Today is World Migratory Bird Day, where we celebrate the perilous, fantastic, and awe-inspiring feat of avian migration! For those of us at Wildlife Preservation Canada, spring is a time for celebration; migratory birds like the eastern loggerhead shrike are returning to their breeding grounds, some having traveled hundreds of kilometres from their overwintering habitats in the South.

With a majority of their diet consisting of insects, loggerhead shrikes will follow where food is available and abundant, which often means having to travel south for the winter. They return to their breeding grounds in the spring, where they rely on open pasture with scattered shrubbery to build their nests and hunt for food.

A piece of plastic looking deceivingly like an inchworm, impaled by a loggerhead shrike. Photo courtesy of Michelle Reynolds

The theme of this year’s World Migratory Bird Day is “Protect Birds: Be the Solution to Plastic Pollution!”, which highlights the negative effects of plastic on migratory bird populations and their habitats. Plastic in the environment negatively impacts many migratory birds around the world, including loggerhead shrikes. Shrikes have been found using plastic materials to line their nests- often resulting in entangled young. Shrikes have also been found mistaking plastic as food, leading to accidental ingestion.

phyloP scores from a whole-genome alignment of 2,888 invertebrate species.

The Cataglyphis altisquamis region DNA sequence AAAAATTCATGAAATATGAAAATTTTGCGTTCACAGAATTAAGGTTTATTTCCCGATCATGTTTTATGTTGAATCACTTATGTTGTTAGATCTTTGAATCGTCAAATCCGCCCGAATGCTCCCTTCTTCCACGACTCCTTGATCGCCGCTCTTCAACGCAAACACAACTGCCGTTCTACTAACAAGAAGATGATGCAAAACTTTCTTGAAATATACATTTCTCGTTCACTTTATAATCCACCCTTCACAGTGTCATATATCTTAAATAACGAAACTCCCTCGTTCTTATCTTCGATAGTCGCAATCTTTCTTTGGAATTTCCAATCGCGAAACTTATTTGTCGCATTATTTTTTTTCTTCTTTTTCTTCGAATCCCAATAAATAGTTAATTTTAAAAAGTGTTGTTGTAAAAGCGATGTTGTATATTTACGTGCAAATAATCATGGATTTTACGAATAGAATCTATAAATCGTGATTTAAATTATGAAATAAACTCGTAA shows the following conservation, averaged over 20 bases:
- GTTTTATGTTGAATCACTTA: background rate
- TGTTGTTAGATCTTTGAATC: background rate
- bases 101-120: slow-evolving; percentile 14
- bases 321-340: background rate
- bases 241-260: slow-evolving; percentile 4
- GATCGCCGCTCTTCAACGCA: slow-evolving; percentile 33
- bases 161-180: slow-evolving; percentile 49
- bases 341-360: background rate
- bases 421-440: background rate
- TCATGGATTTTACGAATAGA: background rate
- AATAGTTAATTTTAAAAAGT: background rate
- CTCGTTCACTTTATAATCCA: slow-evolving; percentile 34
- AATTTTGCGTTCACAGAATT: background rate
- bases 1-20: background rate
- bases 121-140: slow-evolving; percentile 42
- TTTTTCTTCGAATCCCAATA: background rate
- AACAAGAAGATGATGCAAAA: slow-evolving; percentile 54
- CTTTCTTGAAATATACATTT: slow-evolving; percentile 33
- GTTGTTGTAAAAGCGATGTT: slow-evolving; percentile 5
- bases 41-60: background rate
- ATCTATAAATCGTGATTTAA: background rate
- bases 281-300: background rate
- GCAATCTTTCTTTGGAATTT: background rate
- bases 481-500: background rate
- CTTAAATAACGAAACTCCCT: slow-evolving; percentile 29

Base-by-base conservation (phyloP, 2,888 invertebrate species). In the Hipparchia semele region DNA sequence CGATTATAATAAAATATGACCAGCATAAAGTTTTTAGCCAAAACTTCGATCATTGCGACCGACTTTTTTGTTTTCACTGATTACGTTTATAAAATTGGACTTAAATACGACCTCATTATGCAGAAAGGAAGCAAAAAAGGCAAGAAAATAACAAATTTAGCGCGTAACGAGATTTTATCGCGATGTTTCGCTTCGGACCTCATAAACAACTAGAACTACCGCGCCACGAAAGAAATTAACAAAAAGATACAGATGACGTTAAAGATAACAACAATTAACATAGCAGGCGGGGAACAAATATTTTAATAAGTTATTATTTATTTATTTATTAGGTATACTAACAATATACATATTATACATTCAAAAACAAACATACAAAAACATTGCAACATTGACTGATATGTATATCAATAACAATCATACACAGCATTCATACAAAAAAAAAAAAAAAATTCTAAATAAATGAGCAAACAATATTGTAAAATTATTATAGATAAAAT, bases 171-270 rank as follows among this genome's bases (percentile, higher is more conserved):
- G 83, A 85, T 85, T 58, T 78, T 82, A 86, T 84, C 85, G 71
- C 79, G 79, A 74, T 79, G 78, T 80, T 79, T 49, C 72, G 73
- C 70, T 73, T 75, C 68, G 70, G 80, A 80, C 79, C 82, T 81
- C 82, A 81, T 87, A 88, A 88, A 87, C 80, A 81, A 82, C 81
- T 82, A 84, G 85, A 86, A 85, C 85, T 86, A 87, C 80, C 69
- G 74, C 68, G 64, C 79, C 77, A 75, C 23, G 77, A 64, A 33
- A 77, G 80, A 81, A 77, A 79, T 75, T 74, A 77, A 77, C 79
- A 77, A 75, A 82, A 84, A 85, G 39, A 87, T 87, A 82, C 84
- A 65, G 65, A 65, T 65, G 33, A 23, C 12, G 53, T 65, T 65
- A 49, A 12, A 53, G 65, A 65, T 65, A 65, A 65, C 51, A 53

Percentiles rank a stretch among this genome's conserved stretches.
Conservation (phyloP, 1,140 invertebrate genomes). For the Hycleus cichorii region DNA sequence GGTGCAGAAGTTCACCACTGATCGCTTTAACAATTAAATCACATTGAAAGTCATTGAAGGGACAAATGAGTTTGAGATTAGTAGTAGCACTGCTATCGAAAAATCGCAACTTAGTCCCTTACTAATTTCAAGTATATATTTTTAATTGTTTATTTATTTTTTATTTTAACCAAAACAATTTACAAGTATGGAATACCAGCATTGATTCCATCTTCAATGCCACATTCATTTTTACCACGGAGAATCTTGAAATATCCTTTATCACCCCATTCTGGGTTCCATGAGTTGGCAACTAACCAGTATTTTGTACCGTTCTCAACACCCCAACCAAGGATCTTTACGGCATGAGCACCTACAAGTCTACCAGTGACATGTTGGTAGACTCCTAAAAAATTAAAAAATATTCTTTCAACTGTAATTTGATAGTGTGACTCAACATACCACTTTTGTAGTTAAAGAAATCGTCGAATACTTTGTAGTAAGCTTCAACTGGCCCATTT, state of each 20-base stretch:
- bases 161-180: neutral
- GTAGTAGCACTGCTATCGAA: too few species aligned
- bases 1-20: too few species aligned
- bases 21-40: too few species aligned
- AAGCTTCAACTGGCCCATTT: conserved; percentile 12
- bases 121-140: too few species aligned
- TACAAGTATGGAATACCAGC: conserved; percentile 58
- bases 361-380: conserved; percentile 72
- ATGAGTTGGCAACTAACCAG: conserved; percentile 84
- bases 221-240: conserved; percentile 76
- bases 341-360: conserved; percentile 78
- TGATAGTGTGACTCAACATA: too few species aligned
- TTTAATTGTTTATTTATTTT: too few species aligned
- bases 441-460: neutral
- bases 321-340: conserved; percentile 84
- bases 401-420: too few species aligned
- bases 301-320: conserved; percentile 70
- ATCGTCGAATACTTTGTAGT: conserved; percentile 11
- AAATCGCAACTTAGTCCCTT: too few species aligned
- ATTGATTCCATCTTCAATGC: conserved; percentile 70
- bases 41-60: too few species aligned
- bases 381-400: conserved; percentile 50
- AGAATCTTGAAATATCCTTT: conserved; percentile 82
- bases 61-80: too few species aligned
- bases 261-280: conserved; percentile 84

Luckily for us, there are many ways to help migratory birds like loggerhead shrikes avoid the perils of plastic in the environment, so that we can continue to marvel at their incredible migratory journeys. To learn more on how to keep plastic away from shrikes, visit the World Migratory Bird Day website.

Photo courtesy of Larry Kirtley